The kids wanted to take a trip into New York while they were in the neighborhood, but that would have required donations of coats and warm outfits, and the hivemind quickly determined it was impractical.
King and McCloud ended up coordinating the effort on behalf of everyone who chimed in on the email trail:
- The Rev. Margaret Otterburn offered to scrounge in the thrift shop at Messiah, Chester, where she is rector.
- The Rev. Joseph Harmon, rector at Epiphany and Christ Church in Orange, said he would reach out to soup kitchen volunteers for help with food.
- The Rev. Miguel Hernandez, priest in charge at Holy Trinity, West Orange, said he was coordinating a hot lunch for Friday. This later was rescheduled for Friday dinner.
- Three people each offered to chip in $50 to support the effort.
- Several other people offered ideas and encouragement, including the Rev. Canon Greg Jacobs, Canon to the Ordinary of the diocese.
“Considering the weather conditions, it was very heartening to know that people were willing to take a risk and do what needed to be done,” McCloud said.
It became clear over the course of Thursday that the best practical way to help was to bring food, games and some comfortable clothing. So Friday morning, King and McCloud brought their tacos and socks and snacks to the hotel and spent an hour and a half with the kids. King’s 16-year-old son, Nicholas, had a snow day and offered to help gather games and carry stuff.
King said she had spent so much time making taco fixings that she had fallen behind on creating props for the church’s Epiphany pageant, scheduled for Sunday. She had dowels and string and stars and hardware, so she brought the materials and asked the kids if they would assemble 18 stars dangling from sticks. “I think they knocked it out in like 10 minutes, and they were happy to do so,” Nesland said. “The one thing we had on our hands was time.”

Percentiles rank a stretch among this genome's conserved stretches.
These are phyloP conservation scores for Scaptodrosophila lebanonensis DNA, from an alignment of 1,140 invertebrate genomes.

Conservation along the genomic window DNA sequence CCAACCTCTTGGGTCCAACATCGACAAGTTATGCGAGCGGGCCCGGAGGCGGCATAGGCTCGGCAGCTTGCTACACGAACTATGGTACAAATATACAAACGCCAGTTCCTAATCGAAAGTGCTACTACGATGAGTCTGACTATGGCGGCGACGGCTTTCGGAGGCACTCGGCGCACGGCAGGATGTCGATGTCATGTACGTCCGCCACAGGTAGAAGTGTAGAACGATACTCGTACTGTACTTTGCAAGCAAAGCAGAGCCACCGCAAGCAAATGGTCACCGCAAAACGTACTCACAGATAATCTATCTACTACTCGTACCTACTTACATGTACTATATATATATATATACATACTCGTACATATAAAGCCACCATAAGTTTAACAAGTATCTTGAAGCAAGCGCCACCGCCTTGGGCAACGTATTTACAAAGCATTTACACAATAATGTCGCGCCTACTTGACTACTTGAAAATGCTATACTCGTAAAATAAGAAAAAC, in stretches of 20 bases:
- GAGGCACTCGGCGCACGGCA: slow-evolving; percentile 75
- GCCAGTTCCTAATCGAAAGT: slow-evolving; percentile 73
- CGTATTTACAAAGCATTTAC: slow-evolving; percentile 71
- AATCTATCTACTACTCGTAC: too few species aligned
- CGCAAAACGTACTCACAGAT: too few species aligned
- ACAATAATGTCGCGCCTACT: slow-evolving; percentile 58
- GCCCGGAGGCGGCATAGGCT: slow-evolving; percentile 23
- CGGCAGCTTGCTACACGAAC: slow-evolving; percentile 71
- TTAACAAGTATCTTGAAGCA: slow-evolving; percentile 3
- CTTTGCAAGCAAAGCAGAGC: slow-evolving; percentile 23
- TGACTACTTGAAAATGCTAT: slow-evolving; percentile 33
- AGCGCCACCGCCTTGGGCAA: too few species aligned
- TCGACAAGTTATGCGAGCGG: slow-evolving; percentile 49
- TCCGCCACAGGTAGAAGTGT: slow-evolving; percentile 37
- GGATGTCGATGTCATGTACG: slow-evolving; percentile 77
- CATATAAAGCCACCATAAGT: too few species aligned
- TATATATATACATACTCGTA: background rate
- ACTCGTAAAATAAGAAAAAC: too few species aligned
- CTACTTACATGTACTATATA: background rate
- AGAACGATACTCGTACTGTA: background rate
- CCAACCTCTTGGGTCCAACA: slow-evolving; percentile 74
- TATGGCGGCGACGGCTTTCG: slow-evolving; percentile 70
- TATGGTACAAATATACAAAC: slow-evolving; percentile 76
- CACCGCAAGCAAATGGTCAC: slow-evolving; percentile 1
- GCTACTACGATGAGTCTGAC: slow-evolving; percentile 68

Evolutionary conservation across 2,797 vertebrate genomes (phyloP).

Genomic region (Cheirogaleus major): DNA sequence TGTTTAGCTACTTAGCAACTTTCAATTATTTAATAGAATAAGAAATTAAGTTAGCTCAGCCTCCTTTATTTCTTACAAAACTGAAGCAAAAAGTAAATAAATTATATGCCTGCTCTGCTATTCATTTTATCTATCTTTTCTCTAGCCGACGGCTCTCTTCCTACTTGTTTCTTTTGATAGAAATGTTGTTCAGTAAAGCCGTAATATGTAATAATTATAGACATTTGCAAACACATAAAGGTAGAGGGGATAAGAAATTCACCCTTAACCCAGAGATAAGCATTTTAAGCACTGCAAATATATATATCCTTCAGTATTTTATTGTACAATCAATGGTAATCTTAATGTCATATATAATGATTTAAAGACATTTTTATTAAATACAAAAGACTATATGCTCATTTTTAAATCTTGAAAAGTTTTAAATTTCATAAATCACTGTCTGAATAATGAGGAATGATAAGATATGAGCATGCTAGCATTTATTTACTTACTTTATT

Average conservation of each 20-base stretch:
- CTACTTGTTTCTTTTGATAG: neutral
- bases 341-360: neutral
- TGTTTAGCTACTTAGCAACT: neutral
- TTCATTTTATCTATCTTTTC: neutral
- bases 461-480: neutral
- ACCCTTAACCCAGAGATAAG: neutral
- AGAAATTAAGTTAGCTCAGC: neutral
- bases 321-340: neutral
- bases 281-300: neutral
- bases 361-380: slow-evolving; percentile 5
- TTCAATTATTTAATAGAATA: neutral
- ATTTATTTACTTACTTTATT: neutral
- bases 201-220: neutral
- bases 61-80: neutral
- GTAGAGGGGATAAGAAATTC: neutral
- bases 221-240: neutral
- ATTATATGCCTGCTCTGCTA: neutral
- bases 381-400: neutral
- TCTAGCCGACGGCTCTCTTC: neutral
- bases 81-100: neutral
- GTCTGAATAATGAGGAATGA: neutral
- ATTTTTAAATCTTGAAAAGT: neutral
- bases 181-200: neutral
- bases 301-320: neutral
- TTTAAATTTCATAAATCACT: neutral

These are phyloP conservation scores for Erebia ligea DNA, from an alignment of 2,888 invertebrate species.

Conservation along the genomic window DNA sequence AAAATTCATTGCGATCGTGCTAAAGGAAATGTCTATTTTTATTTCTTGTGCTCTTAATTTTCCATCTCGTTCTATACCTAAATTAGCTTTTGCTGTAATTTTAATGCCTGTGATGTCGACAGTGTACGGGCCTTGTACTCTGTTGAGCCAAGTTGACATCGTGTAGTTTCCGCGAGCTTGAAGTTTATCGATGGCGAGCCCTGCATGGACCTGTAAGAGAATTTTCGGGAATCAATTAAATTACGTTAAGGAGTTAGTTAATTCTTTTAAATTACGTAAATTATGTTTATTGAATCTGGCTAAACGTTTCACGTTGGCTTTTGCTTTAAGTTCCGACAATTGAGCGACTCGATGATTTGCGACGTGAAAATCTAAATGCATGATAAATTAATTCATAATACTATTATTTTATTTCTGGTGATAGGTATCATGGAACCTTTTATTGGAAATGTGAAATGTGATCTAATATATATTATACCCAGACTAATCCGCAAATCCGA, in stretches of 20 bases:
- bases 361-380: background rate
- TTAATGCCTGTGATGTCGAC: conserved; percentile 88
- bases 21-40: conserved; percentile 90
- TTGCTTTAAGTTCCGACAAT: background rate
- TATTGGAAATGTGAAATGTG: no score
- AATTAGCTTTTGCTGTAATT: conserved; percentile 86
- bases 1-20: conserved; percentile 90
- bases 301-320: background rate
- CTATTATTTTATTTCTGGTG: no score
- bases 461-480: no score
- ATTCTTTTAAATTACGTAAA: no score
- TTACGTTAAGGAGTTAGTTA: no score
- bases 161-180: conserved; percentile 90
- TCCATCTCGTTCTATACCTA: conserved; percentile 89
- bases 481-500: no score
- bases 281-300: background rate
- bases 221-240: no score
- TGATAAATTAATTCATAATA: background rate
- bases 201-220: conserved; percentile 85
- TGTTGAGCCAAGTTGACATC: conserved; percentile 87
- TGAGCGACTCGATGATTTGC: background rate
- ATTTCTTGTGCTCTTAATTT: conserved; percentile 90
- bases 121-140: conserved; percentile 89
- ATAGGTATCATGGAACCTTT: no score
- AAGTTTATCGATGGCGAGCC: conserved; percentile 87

Preparations were continuing for further support on Saturday and beyond, but a happy ending intervened. Late Friday afternoon, McCloud reported to the Newark list that the airline had come through with a flight to Portland that afternoon for most of the group. The remainder flew out on Saturday morning, Nesland said.
“It was a last-minute thing – they called us and said, ‘get the kids to the airport right now,’” and the kids scrambled to pack up their belongings.
So the meal Hernandez had made never went to the hotel – McCloud said she believed it was diverted to a soup kitchen. All the other volunteers were told they could stand down.
Nesland said that local television stations in Portland had covered the story*, and people responded by making donations. “Between you guys helping us with meals and snacks, and people giving, we were able to cover all the costs” of the hotel stay, she said.
“You have no idea how much that meant to our students. They kept saying, ‘why are they doing this?’” Nesland said. “They were all on the giving end in the DR, and now coming back they were on the receiving end. It was really good for them to experience.”